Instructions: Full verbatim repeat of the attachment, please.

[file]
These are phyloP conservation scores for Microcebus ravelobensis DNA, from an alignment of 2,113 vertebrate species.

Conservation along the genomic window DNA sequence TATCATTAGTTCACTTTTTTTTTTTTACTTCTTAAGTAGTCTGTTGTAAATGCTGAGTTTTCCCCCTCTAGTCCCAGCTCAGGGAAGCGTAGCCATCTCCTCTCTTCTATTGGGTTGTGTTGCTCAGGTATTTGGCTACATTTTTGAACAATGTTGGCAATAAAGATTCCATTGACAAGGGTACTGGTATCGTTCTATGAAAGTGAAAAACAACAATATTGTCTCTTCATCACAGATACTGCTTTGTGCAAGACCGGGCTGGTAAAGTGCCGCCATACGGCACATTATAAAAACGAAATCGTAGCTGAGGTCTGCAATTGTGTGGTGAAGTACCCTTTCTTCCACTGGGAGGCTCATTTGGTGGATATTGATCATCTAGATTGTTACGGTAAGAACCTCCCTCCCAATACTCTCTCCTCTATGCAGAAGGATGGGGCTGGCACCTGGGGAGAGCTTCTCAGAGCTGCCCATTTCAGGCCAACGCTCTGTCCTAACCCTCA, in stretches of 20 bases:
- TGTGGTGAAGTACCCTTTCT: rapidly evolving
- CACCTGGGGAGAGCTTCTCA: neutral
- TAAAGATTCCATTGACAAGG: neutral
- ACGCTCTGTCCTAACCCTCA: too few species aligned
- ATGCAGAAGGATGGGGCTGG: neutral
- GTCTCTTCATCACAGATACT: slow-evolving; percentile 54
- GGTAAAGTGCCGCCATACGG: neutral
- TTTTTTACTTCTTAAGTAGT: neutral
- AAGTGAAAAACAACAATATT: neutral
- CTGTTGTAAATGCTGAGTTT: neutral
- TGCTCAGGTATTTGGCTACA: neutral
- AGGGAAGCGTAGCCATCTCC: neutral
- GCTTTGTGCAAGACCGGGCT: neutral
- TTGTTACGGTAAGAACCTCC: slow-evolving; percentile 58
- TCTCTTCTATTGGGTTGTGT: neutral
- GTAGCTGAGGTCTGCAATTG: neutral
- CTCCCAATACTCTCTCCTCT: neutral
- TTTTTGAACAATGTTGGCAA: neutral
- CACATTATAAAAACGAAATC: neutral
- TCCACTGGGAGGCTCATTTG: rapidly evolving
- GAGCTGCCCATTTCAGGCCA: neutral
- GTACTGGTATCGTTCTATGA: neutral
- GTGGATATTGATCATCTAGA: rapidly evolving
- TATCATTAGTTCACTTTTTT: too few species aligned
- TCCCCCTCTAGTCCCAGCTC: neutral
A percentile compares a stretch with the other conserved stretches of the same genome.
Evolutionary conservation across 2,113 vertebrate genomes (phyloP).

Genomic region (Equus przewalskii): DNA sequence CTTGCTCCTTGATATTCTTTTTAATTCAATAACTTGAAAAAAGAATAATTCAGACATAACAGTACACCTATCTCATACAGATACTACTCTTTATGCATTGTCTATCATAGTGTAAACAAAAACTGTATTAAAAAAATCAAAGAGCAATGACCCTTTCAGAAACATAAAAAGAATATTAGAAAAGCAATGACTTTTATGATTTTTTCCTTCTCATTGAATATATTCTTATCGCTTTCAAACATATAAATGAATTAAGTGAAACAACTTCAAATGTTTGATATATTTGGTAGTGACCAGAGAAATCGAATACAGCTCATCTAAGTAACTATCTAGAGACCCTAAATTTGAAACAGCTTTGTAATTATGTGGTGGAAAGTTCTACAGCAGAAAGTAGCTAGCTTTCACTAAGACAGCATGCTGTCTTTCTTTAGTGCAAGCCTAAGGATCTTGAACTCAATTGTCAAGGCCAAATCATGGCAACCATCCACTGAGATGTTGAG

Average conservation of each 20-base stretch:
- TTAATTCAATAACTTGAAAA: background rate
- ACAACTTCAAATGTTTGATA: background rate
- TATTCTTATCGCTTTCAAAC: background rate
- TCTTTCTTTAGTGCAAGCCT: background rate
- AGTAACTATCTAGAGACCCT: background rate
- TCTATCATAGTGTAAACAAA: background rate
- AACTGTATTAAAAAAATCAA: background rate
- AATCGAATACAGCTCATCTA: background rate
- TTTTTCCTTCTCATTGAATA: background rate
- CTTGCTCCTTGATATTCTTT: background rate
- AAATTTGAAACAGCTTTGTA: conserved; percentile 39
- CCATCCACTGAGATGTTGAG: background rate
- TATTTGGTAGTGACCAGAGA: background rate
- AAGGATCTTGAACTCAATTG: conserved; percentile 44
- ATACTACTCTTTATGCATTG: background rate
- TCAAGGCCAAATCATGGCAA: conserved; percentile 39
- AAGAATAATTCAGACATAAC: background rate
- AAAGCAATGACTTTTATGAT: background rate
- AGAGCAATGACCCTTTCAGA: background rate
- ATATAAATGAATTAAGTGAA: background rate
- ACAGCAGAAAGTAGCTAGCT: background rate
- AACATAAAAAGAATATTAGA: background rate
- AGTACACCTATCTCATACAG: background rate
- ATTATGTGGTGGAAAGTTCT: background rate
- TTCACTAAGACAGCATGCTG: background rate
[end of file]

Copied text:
These are phyloP conservation scores for Microcebus ravelobensis DNA, from an alignment of 2,113 vertebrate species.

Conservation along the genomic window DNA sequence TATCATTAGTTCACTTTTTTTTTTTTACTTCTTAAGTAGTCTGTTGTAAATGCTGAGTTTTCCCCCTCTAGTCCCAGCTCAGGGAAGCGTAGCCATCTCCTCTCTTCTATTGGGTTGTGTTGCTCAGGTATTTGGCTACATTTTTGAACAATGTTGGCAATAAAGATTCCATTGACAAGGGTACTGGTATCGTTCTATGAAAGTGAAAAACAACAATATTGTCTCTTCATCACAGATACTGCTTTGTGCAAGACCGGGCTGGTAAAGTGCCGCCATACGGCACATTATAAAAACGAAATCGTAGCTGAGGTCTGCAATTGTGTGGTGAAGTACCCTTTCTTCCACTGGGAGGCTCATTTGGTGGATATTGATCATCTAGATTGTTACGGTAAGAACCTCCCTCCCAATACTCTCTCCTCTATGCAGAAGGATGGGGCTGGCACCTGGGGAGAGCTTCTCAGAGCTGCCCATTTCAGGCCAACGCTCTGTCCTAACCCTCA, in stretches of 20 bases:
- TGTGGTGAAGTACCCTTTCT: rapidly evolving
- CACCTGGGGAGAGCTTCTCA: neutral
- TAAAGATTCCATTGACAAGG: neutral
- ACGCTCTGTCCTAACCCTCA: too few species aligned
- ATGCAGAAGGATGGGGCTGG: neutral
- GTCTCTTCATCACAGATACT: slow-evolving; percentile 54
- GGTAAAGTGCCGCCATACGG: neutral
- TTTTTTACTTCTTAAGTAGT: neutral
- AAGTGAAAAACAACAATATT: neutral
- CTGTTGTAAATGCTGAGTTT: neutral
- TGCTCAGGTATTTGGCTACA: neutral
- AGGGAAGCGTAGCCATCTCC: neutral
- GCTTTGTGCAAGACCGGGCT: neutral
- TTGTTACGGTAAGAACCTCC: slow-evolving; percentile 58
- TCTCTTCTATTGGGTTGTGT: neutral
- GTAGCTGAGGTCTGCAATTG: neutral
- CTCCCAATACTCTCTCCTCT: neutral
- TTTTTGAACAATGTTGGCAA: neutral
- CACATTATAAAAACGAAATC: neutral
- TCCACTGGGAGGCTCATTTG: rapidly evolving
- GAGCTGCCCATTTCAGGCCA: neutral
- GTACTGGTATCGTTCTATGA: neutral
- GTGGATATTGATCATCTAGA: rapidly evolving
- TATCATTAGTTCACTTTTTT: too few species aligned
- TCCCCCTCTAGTCCCAGCTC: neutral
A percentile compares a stretch with the other conserved stretches of the same genome.
Evolutionary conservation across 2,113 vertebrate genomes (phyloP).

Genomic region (Equus przewalskii): DNA sequence CTTGCTCCTTGATATTCTTTTTAATTCAATAACTTGAAAAAAGAATAATTCAGACATAACAGTACACCTATCTCATACAGATACTACTCTTTATGCATTGTCTATCATAGTGTAAACAAAAACTGTATTAAAAAAATCAAAGAGCAATGACCCTTTCAGAAACATAAAAAGAATATTAGAAAAGCAATGACTTTTATGATTTTTTCCTTCTCATTGAATATATTCTTATCGCTTTCAAACATATAAATGAATTAAGTGAAACAACTTCAAATGTTTGATATATTTGGTAGTGACCAGAGAAATCGAATACAGCTCATCTAAGTAACTATCTAGAGACCCTAAATTTGAAACAGCTTTGTAATTATGTGGTGGAAAGTTCTACAGCAGAAAGTAGCTAGCTTTCACTAAGACAGCATGCTGTCTTTCTTTAGTGCAAGCCTAAGGATCTTGAACTCAATTGTCAAGGCCAAATCATGGCAACCATCCACTGAGATGTTGAG

Average conservation of each 20-base stretch:
- TTAATTCAATAACTTGAAAA: background rate
- ACAACTTCAAATGTTTGATA: background rate
- TATTCTTATCGCTTTCAAAC: background rate
- TCTTTCTTTAGTGCAAGCCT: background rate
- AGTAACTATCTAGAGACCCT: background rate
- TCTATCATAGTGTAAACAAA: background rate
- AACTGTATTAAAAAAATCAA: background rate
- AATCGAATACAGCTCATCTA: background rate
- TTTTTCCTTCTCATTGAATA: background rate
- CTTGCTCCTTGATATTCTTT: background rate
- AAATTTGAAACAGCTTTGTA: conserved; percentile 39
- CCATCCACTGAGATGTTGAG: background rate
- TATTTGGTAGTGACCAGAGA: background rate
- AAGGATCTTGAACTCAATTG: conserved; percentile 44
- ATACTACTCTTTATGCATTG: background rate
- TCAAGGCCAAATCATGGCAA: conserved; percentile 39
- AAGAATAATTCAGACATAAC: background rate
- AAAGCAATGACTTTTATGAT: background rate
- AGAGCAATGACCCTTTCAGA: background rate
- ATATAAATGAATTAAGTGAA: background rate
- ACAGCAGAAAGTAGCTAGCT: background rate
- AACATAAAAAGAATATTAGA: background rate
- AGTACACCTATCTCATACAG: background rate
- ATTATGTGGTGGAAAGTTCT: background rate
- TTCACTAAGACAGCATGCTG: background rate